Commodities Roundup: Europe Auto Group Reacts to Section 232, Oil Price Rises, Global Steel Growth Slows

For the buyers and category managers out there, especially those of you deep in the weeds of buying and managing commodities, here’s a quick rundown of news and thoughts from particular commodity markets.

From price movements to policy decisions, we scour the landscape for what matters. This week:

Section 232 Auto Investigation

The Trump administration used Section 232 of the Trade Expansion Act of 1962 to impose tariffs on steel and aluminum imports last year.

Now, it is considering a similar action for imports of automobiles and automotive parts.

The administration launched a Section 232 investigation May 23, 2018, with respect to automobiles and automotive parts. With the president’s mandated 90-day review period of Commerce Secretary Wilbur Ross’ report underway, European interests are arguing their products do not pose a national security threat to the U.S.

“Imports of cars and auto parts from the EU clearly do not pose a national security risk to the United States,” said Erik Jonnaert, secretary general of the European Automobile Manufacturers’ Association (ACEA). “Any trade restrictive measures in our sector will have a serious negative impact, not only on EU manufacturers but also on U.S. manufacturers.”

Zinc, Lead in Deficit

The International Lead and Zinc Study Group recently released its report on lead and zinc supply and demand levels, showing both were in deficit last year.

According to the report, zinc supply fell short of global demand by 384 kt, while lead supply fell short by 98 kt.

Global zinc mine production jumped 2% year over year in 2018, while lead mine production fell 3.4% year over year.

Oil Supply

Oil prices are back on the rise amid concerns about supply, MetalMiner’s Stuart Burns explained this week.

“After extensive negotiations behind the scenes, Saudi Arabia and Russia have agreed to reduce output to ‘manage supply’; that is, to support prices, the fruits of which are only just beginning to become apparent,” Burns wrote.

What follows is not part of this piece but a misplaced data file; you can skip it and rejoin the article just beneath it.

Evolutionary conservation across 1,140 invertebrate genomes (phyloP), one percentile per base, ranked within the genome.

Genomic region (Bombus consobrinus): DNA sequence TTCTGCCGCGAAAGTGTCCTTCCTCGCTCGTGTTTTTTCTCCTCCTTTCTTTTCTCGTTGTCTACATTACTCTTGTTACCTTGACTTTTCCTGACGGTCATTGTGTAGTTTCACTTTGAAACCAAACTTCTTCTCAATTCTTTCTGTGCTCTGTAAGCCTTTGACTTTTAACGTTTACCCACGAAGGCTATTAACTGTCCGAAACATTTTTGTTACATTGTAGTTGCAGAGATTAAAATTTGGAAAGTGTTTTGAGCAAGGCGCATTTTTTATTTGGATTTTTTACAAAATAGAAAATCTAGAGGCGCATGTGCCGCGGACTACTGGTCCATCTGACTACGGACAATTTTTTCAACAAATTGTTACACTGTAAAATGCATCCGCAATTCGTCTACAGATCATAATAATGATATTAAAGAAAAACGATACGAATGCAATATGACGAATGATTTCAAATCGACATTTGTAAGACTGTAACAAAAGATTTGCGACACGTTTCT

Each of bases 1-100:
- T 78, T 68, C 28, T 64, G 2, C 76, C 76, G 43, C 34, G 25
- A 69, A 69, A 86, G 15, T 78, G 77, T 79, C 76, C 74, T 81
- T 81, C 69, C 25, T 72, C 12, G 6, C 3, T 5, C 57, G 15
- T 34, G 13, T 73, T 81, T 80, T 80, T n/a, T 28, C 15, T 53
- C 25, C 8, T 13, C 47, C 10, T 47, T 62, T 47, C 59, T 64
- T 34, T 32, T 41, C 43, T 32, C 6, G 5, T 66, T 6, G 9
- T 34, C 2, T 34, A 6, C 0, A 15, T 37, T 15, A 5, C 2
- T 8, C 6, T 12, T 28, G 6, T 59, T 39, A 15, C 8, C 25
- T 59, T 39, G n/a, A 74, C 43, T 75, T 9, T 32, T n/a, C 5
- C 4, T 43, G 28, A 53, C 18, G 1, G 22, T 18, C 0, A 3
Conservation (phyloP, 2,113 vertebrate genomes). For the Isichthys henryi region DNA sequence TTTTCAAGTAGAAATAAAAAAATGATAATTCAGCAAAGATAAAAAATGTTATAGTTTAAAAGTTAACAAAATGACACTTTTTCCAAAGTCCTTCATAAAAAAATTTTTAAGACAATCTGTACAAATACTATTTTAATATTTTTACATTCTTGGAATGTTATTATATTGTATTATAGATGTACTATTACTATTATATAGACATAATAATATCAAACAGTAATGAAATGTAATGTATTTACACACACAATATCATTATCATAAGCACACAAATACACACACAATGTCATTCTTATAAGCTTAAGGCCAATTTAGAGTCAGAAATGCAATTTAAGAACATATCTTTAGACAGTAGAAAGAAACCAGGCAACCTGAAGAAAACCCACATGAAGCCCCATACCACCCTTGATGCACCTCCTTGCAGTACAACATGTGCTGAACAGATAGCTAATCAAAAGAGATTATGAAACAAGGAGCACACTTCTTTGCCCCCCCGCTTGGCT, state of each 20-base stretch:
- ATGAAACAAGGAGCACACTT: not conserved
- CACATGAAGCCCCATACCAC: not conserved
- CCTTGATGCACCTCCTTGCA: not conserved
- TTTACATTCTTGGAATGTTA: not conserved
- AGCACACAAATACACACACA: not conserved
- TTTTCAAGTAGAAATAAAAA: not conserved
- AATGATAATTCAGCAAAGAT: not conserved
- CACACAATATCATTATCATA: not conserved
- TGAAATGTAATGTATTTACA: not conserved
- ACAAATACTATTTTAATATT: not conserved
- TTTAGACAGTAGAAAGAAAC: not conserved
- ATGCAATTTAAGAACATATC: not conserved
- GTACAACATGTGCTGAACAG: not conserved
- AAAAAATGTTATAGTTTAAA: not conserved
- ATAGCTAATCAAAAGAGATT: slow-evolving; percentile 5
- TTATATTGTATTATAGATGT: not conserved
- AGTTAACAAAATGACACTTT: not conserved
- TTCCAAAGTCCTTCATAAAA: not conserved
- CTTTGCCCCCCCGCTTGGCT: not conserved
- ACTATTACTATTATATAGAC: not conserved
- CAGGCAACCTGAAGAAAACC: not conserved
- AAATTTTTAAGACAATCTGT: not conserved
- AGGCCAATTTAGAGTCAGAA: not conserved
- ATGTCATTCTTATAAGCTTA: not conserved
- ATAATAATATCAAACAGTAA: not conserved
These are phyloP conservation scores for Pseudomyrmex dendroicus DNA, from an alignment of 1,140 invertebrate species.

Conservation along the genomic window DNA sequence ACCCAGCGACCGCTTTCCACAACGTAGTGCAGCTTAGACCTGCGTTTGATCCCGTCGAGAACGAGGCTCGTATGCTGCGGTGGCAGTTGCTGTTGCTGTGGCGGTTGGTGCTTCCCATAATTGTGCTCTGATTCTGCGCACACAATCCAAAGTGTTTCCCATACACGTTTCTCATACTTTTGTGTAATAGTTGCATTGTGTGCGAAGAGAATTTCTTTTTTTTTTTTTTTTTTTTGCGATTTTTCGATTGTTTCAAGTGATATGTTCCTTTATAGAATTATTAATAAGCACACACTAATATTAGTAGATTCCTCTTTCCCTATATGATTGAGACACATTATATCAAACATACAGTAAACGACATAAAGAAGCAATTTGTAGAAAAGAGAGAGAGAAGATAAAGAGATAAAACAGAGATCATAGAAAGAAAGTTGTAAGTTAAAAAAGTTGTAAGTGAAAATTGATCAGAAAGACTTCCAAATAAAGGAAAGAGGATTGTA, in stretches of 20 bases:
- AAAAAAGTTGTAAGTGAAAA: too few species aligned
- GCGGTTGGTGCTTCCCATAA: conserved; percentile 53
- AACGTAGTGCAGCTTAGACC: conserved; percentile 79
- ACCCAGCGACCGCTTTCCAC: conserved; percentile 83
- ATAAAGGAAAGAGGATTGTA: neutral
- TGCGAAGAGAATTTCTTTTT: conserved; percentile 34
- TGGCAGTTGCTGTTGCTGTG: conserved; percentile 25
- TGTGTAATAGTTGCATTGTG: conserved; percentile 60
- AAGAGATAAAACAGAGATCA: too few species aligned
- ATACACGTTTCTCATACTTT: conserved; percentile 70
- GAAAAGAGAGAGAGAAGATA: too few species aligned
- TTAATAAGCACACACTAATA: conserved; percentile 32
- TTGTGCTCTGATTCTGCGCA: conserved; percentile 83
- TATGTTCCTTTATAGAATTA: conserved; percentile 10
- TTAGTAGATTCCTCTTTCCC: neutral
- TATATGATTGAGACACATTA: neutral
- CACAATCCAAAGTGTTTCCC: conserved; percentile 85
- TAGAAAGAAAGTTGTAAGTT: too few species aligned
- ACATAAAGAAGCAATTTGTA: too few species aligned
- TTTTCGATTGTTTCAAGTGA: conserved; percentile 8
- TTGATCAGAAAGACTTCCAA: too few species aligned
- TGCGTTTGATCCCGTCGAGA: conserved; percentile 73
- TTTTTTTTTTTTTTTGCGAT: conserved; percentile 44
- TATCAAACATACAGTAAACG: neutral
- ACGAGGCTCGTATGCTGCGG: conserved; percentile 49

“So far in February, Saudi Arabia has shipped 6.9 million barrels per day, its lowest level since August 2017 and down from 8.3 million barrels per day in November, the Financial Times reports, resulting in a significant fall in global output and directly supporting a rise in prices.”

Burns added that such a supply-side maneuver would have at one point in time sent oil prices skyrocketing; now, though, U.S. shale is putting a cap on the oil price’s ascent.

DOC Rulings and Investigations

The Department of Commerce (DOC) made an affirmative ruling in its anti-dumping and countervailing duty investigation with respect to cast iron soil pipe imports from China.

According to the DOC, the pipes were sold in the U.S. at less than fair value at a rate of 235.93% and received countervailable subsides as high as 109.27%. If the International Trade Commission also makes an affirmative ruling, the DOC will issue anti-dumping and countervailing duty orders.

In addition, the DOC launched a new investigation related to fabricated structural steel from China, Mexico and Canada. The value of the imports from the three countries in 2017 came in at $1.9 billion.

Global Crude Steel Production

The World Steel Association reported January global crude steel production moved up just 1.0% year over year — a decline from the previous month’s 3.8% growth.

Production in January hit 146.7 million tons, with China accounting for 75 million tons. Despite winter production curbs, China’s steel production in January posted a 4.3% year-over-year increase.

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